Directed by Jim Sheridan, starring Samantha Morton, Paddy Considine, Sarah Bolger, Emma Bolger and Djimon Hounsou.
Director Jim Sheridan ('In the Name of the Father', 'My Left Foot') draws on his own experiences as an Irishman struggling to follow his dream in what is his most personal film to date, 'In America'. It's an uneven but compelling story of an Irish immigrant family - actor Johnny (Considine) his wife Sarah (Morton) and their two young daughters Christy and Ariel (Sarah and Emma Bolger). Leaving Ireland, they travel to America, ostensibly so that Johnny can find more acting work but also to try to escape the heartbreak of the loss of their son Frankie.
Illegally crossing the Canadian border in a beat-up car, they drive to New York and set up home in a gothic building, peopled by transvestites, drag queens and junkies. While Johnny drives cabs and Sarah waits tables, the girls go about discovering life in America with an infectious curiosity, befriending their mysterious neighbour, a tormented artist called Mateo (Hounsou). Despite Sarah and Johnny's attempts to escape the past, the ghost of Frankie - a child we only ever see through others' eyes and on Christy's camera - is a palpable presence throughout and the family cannot move forward until they come to terms with his death.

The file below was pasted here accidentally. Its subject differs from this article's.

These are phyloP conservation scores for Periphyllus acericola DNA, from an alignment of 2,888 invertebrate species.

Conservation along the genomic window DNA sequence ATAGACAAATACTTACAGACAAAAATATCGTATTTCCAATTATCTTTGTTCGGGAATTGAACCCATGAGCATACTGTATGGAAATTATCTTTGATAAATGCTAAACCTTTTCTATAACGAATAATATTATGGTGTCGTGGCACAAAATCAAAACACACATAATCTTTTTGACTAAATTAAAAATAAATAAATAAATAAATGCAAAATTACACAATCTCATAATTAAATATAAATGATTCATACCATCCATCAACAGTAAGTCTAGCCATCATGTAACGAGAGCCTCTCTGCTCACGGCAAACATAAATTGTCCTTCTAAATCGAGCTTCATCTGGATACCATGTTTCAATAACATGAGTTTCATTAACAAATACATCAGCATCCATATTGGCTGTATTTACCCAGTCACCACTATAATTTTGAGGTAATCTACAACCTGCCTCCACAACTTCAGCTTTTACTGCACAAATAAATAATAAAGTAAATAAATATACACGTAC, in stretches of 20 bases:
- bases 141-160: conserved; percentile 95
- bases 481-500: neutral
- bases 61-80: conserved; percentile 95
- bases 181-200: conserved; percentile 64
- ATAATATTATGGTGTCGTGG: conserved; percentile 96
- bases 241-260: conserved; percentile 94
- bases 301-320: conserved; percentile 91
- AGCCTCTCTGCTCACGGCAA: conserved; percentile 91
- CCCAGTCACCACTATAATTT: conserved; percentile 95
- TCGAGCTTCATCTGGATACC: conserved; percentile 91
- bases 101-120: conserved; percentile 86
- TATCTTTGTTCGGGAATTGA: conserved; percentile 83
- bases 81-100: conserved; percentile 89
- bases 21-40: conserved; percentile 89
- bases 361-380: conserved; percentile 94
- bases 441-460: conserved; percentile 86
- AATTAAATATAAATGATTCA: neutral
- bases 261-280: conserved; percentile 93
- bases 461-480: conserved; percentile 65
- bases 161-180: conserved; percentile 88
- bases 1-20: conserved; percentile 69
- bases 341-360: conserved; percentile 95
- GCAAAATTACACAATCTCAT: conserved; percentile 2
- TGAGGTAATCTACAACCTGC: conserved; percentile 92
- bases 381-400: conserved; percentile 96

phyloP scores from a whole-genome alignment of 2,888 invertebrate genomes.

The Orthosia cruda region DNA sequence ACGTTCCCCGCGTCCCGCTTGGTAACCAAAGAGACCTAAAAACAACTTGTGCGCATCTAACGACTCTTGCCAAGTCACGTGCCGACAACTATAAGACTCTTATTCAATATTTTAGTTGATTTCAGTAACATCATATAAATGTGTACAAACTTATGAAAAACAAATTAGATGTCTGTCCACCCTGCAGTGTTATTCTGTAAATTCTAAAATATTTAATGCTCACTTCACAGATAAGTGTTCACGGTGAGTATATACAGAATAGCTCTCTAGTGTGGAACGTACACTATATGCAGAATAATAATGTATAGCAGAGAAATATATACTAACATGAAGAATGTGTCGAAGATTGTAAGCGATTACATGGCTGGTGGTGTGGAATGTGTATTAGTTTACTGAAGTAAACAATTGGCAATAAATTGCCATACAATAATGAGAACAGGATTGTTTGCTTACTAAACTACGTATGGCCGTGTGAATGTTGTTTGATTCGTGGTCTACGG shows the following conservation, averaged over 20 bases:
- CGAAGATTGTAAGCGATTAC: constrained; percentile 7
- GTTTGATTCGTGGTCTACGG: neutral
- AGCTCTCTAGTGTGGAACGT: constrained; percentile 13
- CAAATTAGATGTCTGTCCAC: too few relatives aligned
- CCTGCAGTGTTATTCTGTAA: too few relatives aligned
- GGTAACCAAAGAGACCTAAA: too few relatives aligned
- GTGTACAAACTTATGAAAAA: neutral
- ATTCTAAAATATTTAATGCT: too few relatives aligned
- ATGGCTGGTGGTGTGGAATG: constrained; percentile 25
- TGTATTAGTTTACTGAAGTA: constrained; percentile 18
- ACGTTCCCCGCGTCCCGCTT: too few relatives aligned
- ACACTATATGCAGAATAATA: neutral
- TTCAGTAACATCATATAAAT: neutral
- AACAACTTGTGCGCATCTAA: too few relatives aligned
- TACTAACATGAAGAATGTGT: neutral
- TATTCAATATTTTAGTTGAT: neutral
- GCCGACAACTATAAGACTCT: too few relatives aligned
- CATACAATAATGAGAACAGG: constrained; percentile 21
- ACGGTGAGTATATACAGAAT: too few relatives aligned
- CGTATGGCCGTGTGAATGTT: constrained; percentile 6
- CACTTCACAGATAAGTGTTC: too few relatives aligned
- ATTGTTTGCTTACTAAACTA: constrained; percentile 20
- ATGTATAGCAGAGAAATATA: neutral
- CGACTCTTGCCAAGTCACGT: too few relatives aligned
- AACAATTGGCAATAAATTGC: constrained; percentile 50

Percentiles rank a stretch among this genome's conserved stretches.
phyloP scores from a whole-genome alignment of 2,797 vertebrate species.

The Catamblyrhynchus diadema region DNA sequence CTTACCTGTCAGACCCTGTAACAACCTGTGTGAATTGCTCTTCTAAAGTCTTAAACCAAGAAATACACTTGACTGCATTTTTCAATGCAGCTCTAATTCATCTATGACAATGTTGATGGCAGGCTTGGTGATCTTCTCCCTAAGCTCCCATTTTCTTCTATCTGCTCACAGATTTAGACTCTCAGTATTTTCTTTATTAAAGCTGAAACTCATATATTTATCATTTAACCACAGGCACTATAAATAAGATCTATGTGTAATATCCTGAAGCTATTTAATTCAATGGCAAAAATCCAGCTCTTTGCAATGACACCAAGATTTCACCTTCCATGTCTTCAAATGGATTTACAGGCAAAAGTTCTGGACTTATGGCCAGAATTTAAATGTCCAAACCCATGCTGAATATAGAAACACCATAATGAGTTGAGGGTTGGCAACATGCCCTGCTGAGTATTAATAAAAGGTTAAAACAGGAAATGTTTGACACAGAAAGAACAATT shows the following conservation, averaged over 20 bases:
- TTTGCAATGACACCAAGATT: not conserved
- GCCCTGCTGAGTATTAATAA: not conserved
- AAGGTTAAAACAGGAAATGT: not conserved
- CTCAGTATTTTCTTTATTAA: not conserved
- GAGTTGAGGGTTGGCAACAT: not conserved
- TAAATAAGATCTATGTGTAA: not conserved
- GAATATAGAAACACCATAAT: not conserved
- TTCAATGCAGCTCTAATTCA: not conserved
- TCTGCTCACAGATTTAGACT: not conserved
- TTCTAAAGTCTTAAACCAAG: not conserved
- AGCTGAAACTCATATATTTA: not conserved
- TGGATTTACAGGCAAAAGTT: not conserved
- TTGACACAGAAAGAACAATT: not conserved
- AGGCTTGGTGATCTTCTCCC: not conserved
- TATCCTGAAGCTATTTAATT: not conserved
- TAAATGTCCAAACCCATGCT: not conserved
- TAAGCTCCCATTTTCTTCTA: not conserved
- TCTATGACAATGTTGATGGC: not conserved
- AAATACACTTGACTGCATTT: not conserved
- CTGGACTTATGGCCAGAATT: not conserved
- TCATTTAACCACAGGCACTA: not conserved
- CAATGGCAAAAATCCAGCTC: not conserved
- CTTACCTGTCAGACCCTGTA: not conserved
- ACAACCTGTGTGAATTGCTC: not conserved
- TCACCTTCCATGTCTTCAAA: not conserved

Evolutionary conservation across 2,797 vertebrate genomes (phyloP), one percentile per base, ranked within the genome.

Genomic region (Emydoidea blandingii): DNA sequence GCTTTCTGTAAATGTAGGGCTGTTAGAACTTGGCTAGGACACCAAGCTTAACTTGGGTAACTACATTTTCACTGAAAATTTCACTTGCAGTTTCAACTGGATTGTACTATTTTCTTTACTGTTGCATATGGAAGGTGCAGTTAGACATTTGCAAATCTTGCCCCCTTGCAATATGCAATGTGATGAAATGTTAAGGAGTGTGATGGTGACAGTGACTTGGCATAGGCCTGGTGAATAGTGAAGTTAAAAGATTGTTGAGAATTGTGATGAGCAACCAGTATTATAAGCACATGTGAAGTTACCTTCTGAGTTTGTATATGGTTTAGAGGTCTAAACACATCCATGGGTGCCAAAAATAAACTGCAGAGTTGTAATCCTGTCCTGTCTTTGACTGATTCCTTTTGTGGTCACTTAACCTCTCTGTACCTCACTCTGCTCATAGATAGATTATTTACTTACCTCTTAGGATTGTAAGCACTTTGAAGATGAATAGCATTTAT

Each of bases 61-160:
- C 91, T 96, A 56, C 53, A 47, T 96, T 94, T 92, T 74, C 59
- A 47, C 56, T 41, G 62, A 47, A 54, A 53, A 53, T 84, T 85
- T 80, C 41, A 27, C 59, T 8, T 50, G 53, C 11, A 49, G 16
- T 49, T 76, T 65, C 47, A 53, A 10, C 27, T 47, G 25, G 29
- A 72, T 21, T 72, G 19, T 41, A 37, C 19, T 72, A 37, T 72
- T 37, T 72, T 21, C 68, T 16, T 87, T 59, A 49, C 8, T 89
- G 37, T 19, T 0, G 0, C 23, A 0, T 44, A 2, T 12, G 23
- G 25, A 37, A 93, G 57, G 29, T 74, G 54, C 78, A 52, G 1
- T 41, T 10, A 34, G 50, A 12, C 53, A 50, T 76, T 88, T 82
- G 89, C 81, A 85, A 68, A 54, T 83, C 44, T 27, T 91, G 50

Although initially disjointed - perhaps because it had three writers, Sheridan sharing authorial responsibilities with his daughters, Naomi and Kirsten - 'In America' gradually comes together, gathering pace, meaning and feeling. That it is also uplifting and frequently hilarious is testament to the Sheridans' storytelling as well as to their onscreen alter egos. Samantha Morton brings a quiet intensity and passion to the role of Sarah, which is almost matched by Paddy Considine's performance. Djimon Hounsou does his imposing best with an underwritten part but the girls - real life sisters Sarah and Emma - are naturals, in particular seven-year-old Emma in her first acting role.
Although Sheridan is working with a smaller palette than in his other films, 'In America' is a big human story with characters you really care about and a devastating emotional punch. Even cynics - and critics - risk getting swept up in this one.